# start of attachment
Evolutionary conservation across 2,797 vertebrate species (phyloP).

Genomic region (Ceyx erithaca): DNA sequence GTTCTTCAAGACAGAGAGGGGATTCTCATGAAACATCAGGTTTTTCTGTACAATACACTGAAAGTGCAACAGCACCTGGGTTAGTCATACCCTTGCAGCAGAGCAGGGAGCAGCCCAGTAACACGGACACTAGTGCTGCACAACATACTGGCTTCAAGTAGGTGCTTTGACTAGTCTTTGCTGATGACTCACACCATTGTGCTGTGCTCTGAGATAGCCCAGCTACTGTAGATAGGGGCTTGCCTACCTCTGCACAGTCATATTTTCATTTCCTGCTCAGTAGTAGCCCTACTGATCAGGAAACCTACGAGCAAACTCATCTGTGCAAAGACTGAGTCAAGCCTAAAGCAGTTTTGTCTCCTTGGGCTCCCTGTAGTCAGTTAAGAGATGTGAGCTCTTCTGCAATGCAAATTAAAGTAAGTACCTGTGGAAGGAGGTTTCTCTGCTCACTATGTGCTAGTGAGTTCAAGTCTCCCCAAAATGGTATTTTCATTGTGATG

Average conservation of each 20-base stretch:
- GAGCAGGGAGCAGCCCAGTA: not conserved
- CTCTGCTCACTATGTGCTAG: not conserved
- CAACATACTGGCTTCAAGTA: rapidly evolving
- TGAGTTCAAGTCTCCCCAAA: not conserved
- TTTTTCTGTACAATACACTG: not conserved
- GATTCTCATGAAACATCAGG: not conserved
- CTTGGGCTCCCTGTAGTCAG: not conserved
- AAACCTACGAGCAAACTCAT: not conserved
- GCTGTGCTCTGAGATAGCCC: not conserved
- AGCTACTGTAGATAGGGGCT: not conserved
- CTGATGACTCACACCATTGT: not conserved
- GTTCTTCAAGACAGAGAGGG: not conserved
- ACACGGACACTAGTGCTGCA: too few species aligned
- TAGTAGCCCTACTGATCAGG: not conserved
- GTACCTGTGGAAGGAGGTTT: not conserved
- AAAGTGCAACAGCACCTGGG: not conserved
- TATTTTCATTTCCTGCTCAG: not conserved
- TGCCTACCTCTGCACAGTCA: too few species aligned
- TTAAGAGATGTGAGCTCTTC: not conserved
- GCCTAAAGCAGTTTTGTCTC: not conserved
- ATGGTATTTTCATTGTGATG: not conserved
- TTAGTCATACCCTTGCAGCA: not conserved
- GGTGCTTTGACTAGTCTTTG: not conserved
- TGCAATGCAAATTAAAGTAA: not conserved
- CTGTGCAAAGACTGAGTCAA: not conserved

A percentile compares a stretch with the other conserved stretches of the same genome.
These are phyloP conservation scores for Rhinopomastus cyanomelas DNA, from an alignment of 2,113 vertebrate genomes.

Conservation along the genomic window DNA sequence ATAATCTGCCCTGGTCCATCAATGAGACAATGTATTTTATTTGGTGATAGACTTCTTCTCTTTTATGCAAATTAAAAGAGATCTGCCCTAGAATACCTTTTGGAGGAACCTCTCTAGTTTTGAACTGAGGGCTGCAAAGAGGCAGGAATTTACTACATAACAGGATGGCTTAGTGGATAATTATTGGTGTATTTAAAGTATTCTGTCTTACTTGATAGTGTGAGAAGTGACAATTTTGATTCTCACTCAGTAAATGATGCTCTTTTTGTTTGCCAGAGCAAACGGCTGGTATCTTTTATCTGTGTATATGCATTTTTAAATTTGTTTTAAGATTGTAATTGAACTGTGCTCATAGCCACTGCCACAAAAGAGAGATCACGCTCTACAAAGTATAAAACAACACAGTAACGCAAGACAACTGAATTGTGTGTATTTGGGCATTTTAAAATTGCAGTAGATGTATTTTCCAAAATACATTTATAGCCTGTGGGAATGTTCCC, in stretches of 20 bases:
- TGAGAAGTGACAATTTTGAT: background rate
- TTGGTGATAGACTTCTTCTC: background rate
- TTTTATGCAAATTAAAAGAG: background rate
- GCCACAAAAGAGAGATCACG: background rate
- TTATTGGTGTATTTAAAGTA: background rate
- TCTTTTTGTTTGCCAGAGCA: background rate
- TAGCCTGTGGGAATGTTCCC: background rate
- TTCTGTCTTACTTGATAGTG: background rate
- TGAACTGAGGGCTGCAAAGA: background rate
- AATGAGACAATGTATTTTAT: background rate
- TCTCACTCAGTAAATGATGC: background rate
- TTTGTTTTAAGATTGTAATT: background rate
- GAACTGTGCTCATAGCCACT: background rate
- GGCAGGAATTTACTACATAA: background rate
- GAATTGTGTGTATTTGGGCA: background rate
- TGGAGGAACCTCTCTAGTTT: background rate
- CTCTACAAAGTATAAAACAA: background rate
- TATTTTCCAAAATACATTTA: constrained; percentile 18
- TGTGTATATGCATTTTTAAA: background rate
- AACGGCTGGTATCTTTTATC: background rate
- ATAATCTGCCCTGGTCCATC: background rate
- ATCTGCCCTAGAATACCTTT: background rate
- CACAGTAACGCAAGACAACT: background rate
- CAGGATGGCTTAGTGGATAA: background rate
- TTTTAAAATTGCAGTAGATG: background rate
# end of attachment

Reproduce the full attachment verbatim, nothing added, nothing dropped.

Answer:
Evolutionary conservation across 2,797 vertebrate species (phyloP).

Genomic region (Ceyx erithaca): DNA sequence GTTCTTCAAGACAGAGAGGGGATTCTCATGAAACATCAGGTTTTTCTGTACAATACACTGAAAGTGCAACAGCACCTGGGTTAGTCATACCCTTGCAGCAGAGCAGGGAGCAGCCCAGTAACACGGACACTAGTGCTGCACAACATACTGGCTTCAAGTAGGTGCTTTGACTAGTCTTTGCTGATGACTCACACCATTGTGCTGTGCTCTGAGATAGCCCAGCTACTGTAGATAGGGGCTTGCCTACCTCTGCACAGTCATATTTTCATTTCCTGCTCAGTAGTAGCCCTACTGATCAGGAAACCTACGAGCAAACTCATCTGTGCAAAGACTGAGTCAAGCCTAAAGCAGTTTTGTCTCCTTGGGCTCCCTGTAGTCAGTTAAGAGATGTGAGCTCTTCTGCAATGCAAATTAAAGTAAGTACCTGTGGAAGGAGGTTTCTCTGCTCACTATGTGCTAGTGAGTTCAAGTCTCCCCAAAATGGTATTTTCATTGTGATG

Average conservation of each 20-base stretch:
- GAGCAGGGAGCAGCCCAGTA: not conserved
- CTCTGCTCACTATGTGCTAG: not conserved
- CAACATACTGGCTTCAAGTA: rapidly evolving
- TGAGTTCAAGTCTCCCCAAA: not conserved
- TTTTTCTGTACAATACACTG: not conserved
- GATTCTCATGAAACATCAGG: not conserved
- CTTGGGCTCCCTGTAGTCAG: not conserved
- AAACCTACGAGCAAACTCAT: not conserved
- GCTGTGCTCTGAGATAGCCC: not conserved
- AGCTACTGTAGATAGGGGCT: not conserved
- CTGATGACTCACACCATTGT: not conserved
- GTTCTTCAAGACAGAGAGGG: not conserved
- ACACGGACACTAGTGCTGCA: too few species aligned
- TAGTAGCCCTACTGATCAGG: not conserved
- GTACCTGTGGAAGGAGGTTT: not conserved
- AAAGTGCAACAGCACCTGGG: not conserved
- TATTTTCATTTCCTGCTCAG: not conserved
- TGCCTACCTCTGCACAGTCA: too few species aligned
- TTAAGAGATGTGAGCTCTTC: not conserved
- GCCTAAAGCAGTTTTGTCTC: not conserved
- ATGGTATTTTCATTGTGATG: not conserved
- TTAGTCATACCCTTGCAGCA: not conserved
- GGTGCTTTGACTAGTCTTTG: not conserved
- TGCAATGCAAATTAAAGTAA: not conserved
- CTGTGCAAAGACTGAGTCAA: not conserved

A percentile compares a stretch with the other conserved stretches of the same genome.
These are phyloP conservation scores for Rhinopomastus cyanomelas DNA, from an alignment of 2,113 vertebrate genomes.

Conservation along the genomic window DNA sequence ATAATCTGCCCTGGTCCATCAATGAGACAATGTATTTTATTTGGTGATAGACTTCTTCTCTTTTATGCAAATTAAAAGAGATCTGCCCTAGAATACCTTTTGGAGGAACCTCTCTAGTTTTGAACTGAGGGCTGCAAAGAGGCAGGAATTTACTACATAACAGGATGGCTTAGTGGATAATTATTGGTGTATTTAAAGTATTCTGTCTTACTTGATAGTGTGAGAAGTGACAATTTTGATTCTCACTCAGTAAATGATGCTCTTTTTGTTTGCCAGAGCAAACGGCTGGTATCTTTTATCTGTGTATATGCATTTTTAAATTTGTTTTAAGATTGTAATTGAACTGTGCTCATAGCCACTGCCACAAAAGAGAGATCACGCTCTACAAAGTATAAAACAACACAGTAACGCAAGACAACTGAATTGTGTGTATTTGGGCATTTTAAAATTGCAGTAGATGTATTTTCCAAAATACATTTATAGCCTGTGGGAATGTTCCC, in stretches of 20 bases:
- TGAGAAGTGACAATTTTGAT: background rate
- TTGGTGATAGACTTCTTCTC: background rate
- TTTTATGCAAATTAAAAGAG: background rate
- GCCACAAAAGAGAGATCACG: background rate
- TTATTGGTGTATTTAAAGTA: background rate
- TCTTTTTGTTTGCCAGAGCA: background rate
- TAGCCTGTGGGAATGTTCCC: background rate
- TTCTGTCTTACTTGATAGTG: background rate
- TGAACTGAGGGCTGCAAAGA: background rate
- AATGAGACAATGTATTTTAT: background rate
- TCTCACTCAGTAAATGATGC: background rate
- TTTGTTTTAAGATTGTAATT: background rate
- GAACTGTGCTCATAGCCACT: background rate
- GGCAGGAATTTACTACATAA: background rate
- GAATTGTGTGTATTTGGGCA: background rate
- TGGAGGAACCTCTCTAGTTT: background rate
- CTCTACAAAGTATAAAACAA: background rate
- TATTTTCCAAAATACATTTA: constrained; percentile 18
- TGTGTATATGCATTTTTAAA: background rate
- AACGGCTGGTATCTTTTATC: background rate
- ATAATCTGCCCTGGTCCATC: background rate
- ATCTGCCCTAGAATACCTTT: background rate
- CACAGTAACGCAAGACAACT: background rate
- CAGGATGGCTTAGTGGATAA: background rate
- TTTTAAAATTGCAGTAGATG: background rate